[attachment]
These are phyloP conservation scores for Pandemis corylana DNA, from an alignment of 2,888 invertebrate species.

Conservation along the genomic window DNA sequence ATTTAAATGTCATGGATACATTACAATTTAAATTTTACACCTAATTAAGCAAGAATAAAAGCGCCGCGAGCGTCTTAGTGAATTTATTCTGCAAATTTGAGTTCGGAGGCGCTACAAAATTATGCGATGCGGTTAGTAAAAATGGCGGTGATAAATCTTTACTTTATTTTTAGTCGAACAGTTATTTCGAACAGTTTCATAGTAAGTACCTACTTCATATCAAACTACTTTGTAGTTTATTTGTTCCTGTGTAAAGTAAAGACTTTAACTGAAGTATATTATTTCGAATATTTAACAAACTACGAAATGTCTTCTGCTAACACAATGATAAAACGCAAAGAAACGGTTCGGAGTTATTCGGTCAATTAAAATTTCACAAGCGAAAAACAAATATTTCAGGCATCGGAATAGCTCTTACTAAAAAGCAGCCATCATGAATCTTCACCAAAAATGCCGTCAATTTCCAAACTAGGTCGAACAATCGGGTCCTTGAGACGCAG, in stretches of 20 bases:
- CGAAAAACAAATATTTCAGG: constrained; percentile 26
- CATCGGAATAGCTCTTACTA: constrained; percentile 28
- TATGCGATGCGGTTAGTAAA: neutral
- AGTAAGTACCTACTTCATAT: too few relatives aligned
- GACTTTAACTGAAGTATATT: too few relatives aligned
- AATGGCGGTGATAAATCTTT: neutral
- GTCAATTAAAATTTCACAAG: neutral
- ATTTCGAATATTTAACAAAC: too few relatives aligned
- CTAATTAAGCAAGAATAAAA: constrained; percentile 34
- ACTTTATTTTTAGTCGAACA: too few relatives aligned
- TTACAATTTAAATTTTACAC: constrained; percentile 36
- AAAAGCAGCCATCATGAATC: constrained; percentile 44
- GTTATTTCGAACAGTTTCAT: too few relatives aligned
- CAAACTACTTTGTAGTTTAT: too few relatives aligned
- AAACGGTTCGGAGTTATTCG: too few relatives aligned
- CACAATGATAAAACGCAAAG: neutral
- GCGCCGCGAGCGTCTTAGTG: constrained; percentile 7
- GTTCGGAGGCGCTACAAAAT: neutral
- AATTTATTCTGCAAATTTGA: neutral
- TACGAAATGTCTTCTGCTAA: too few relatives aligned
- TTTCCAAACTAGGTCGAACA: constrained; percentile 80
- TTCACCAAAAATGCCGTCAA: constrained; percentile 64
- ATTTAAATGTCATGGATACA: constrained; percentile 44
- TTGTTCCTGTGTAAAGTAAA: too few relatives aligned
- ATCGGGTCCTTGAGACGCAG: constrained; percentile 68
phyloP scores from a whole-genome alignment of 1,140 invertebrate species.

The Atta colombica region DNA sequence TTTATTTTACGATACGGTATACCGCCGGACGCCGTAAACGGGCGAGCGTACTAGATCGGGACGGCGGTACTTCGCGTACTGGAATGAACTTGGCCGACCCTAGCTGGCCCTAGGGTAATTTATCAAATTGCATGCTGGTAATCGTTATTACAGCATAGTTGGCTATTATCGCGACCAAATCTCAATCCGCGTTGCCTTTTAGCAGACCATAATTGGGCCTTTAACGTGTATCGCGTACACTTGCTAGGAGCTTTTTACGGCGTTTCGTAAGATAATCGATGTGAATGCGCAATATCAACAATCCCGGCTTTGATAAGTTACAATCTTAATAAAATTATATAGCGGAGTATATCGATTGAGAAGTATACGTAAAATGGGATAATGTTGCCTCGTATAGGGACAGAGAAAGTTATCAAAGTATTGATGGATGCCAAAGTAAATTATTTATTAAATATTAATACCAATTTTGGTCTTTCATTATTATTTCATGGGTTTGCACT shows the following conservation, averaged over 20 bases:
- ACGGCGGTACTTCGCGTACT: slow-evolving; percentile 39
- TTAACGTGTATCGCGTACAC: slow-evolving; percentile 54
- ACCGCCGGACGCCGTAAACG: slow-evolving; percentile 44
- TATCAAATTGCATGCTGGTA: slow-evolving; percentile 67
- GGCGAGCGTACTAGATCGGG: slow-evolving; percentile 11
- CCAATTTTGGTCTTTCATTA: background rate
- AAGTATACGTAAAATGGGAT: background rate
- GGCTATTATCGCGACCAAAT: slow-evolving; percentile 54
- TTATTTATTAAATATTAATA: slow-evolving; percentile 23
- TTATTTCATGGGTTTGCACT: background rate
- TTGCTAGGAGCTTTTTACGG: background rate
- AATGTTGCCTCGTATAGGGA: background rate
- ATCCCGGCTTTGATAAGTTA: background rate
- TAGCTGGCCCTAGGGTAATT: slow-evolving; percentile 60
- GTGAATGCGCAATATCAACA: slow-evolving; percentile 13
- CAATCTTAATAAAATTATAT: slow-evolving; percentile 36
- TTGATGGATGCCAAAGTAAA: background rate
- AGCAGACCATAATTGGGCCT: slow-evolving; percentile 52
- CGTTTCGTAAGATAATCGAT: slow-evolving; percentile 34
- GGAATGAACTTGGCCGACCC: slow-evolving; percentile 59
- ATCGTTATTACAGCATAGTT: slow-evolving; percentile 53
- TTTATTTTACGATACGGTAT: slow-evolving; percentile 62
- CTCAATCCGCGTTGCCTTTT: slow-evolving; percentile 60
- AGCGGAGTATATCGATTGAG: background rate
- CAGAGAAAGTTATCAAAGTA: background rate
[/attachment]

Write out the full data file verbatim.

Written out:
These are phyloP conservation scores for Pandemis corylana DNA, from an alignment of 2,888 invertebrate species.

Conservation along the genomic window DNA sequence ATTTAAATGTCATGGATACATTACAATTTAAATTTTACACCTAATTAAGCAAGAATAAAAGCGCCGCGAGCGTCTTAGTGAATTTATTCTGCAAATTTGAGTTCGGAGGCGCTACAAAATTATGCGATGCGGTTAGTAAAAATGGCGGTGATAAATCTTTACTTTATTTTTAGTCGAACAGTTATTTCGAACAGTTTCATAGTAAGTACCTACTTCATATCAAACTACTTTGTAGTTTATTTGTTCCTGTGTAAAGTAAAGACTTTAACTGAAGTATATTATTTCGAATATTTAACAAACTACGAAATGTCTTCTGCTAACACAATGATAAAACGCAAAGAAACGGTTCGGAGTTATTCGGTCAATTAAAATTTCACAAGCGAAAAACAAATATTTCAGGCATCGGAATAGCTCTTACTAAAAAGCAGCCATCATGAATCTTCACCAAAAATGCCGTCAATTTCCAAACTAGGTCGAACAATCGGGTCCTTGAGACGCAG, in stretches of 20 bases:
- CGAAAAACAAATATTTCAGG: constrained; percentile 26
- CATCGGAATAGCTCTTACTA: constrained; percentile 28
- TATGCGATGCGGTTAGTAAA: neutral
- AGTAAGTACCTACTTCATAT: too few relatives aligned
- GACTTTAACTGAAGTATATT: too few relatives aligned
- AATGGCGGTGATAAATCTTT: neutral
- GTCAATTAAAATTTCACAAG: neutral
- ATTTCGAATATTTAACAAAC: too few relatives aligned
- CTAATTAAGCAAGAATAAAA: constrained; percentile 34
- ACTTTATTTTTAGTCGAACA: too few relatives aligned
- TTACAATTTAAATTTTACAC: constrained; percentile 36
- AAAAGCAGCCATCATGAATC: constrained; percentile 44
- GTTATTTCGAACAGTTTCAT: too few relatives aligned
- CAAACTACTTTGTAGTTTAT: too few relatives aligned
- AAACGGTTCGGAGTTATTCG: too few relatives aligned
- CACAATGATAAAACGCAAAG: neutral
- GCGCCGCGAGCGTCTTAGTG: constrained; percentile 7
- GTTCGGAGGCGCTACAAAAT: neutral
- AATTTATTCTGCAAATTTGA: neutral
- TACGAAATGTCTTCTGCTAA: too few relatives aligned
- TTTCCAAACTAGGTCGAACA: constrained; percentile 80
- TTCACCAAAAATGCCGTCAA: constrained; percentile 64
- ATTTAAATGTCATGGATACA: constrained; percentile 44
- TTGTTCCTGTGTAAAGTAAA: too few relatives aligned
- ATCGGGTCCTTGAGACGCAG: constrained; percentile 68
phyloP scores from a whole-genome alignment of 1,140 invertebrate species.

The Atta colombica region DNA sequence TTTATTTTACGATACGGTATACCGCCGGACGCCGTAAACGGGCGAGCGTACTAGATCGGGACGGCGGTACTTCGCGTACTGGAATGAACTTGGCCGACCCTAGCTGGCCCTAGGGTAATTTATCAAATTGCATGCTGGTAATCGTTATTACAGCATAGTTGGCTATTATCGCGACCAAATCTCAATCCGCGTTGCCTTTTAGCAGACCATAATTGGGCCTTTAACGTGTATCGCGTACACTTGCTAGGAGCTTTTTACGGCGTTTCGTAAGATAATCGATGTGAATGCGCAATATCAACAATCCCGGCTTTGATAAGTTACAATCTTAATAAAATTATATAGCGGAGTATATCGATTGAGAAGTATACGTAAAATGGGATAATGTTGCCTCGTATAGGGACAGAGAAAGTTATCAAAGTATTGATGGATGCCAAAGTAAATTATTTATTAAATATTAATACCAATTTTGGTCTTTCATTATTATTTCATGGGTTTGCACT shows the following conservation, averaged over 20 bases:
- ACGGCGGTACTTCGCGTACT: slow-evolving; percentile 39
- TTAACGTGTATCGCGTACAC: slow-evolving; percentile 54
- ACCGCCGGACGCCGTAAACG: slow-evolving; percentile 44
- TATCAAATTGCATGCTGGTA: slow-evolving; percentile 67
- GGCGAGCGTACTAGATCGGG: slow-evolving; percentile 11
- CCAATTTTGGTCTTTCATTA: background rate
- AAGTATACGTAAAATGGGAT: background rate
- GGCTATTATCGCGACCAAAT: slow-evolving; percentile 54
- TTATTTATTAAATATTAATA: slow-evolving; percentile 23
- TTATTTCATGGGTTTGCACT: background rate
- TTGCTAGGAGCTTTTTACGG: background rate
- AATGTTGCCTCGTATAGGGA: background rate
- ATCCCGGCTTTGATAAGTTA: background rate
- TAGCTGGCCCTAGGGTAATT: slow-evolving; percentile 60
- GTGAATGCGCAATATCAACA: slow-evolving; percentile 13
- CAATCTTAATAAAATTATAT: slow-evolving; percentile 36
- TTGATGGATGCCAAAGTAAA: background rate
- AGCAGACCATAATTGGGCCT: slow-evolving; percentile 52
- CGTTTCGTAAGATAATCGAT: slow-evolving; percentile 34
- GGAATGAACTTGGCCGACCC: slow-evolving; percentile 59
- ATCGTTATTACAGCATAGTT: slow-evolving; percentile 53
- TTTATTTTACGATACGGTAT: slow-evolving; percentile 62
- CTCAATCCGCGTTGCCTTTT: slow-evolving; percentile 60
- AGCGGAGTATATCGATTGAG: background rate
- CAGAGAAAGTTATCAAAGTA: background rate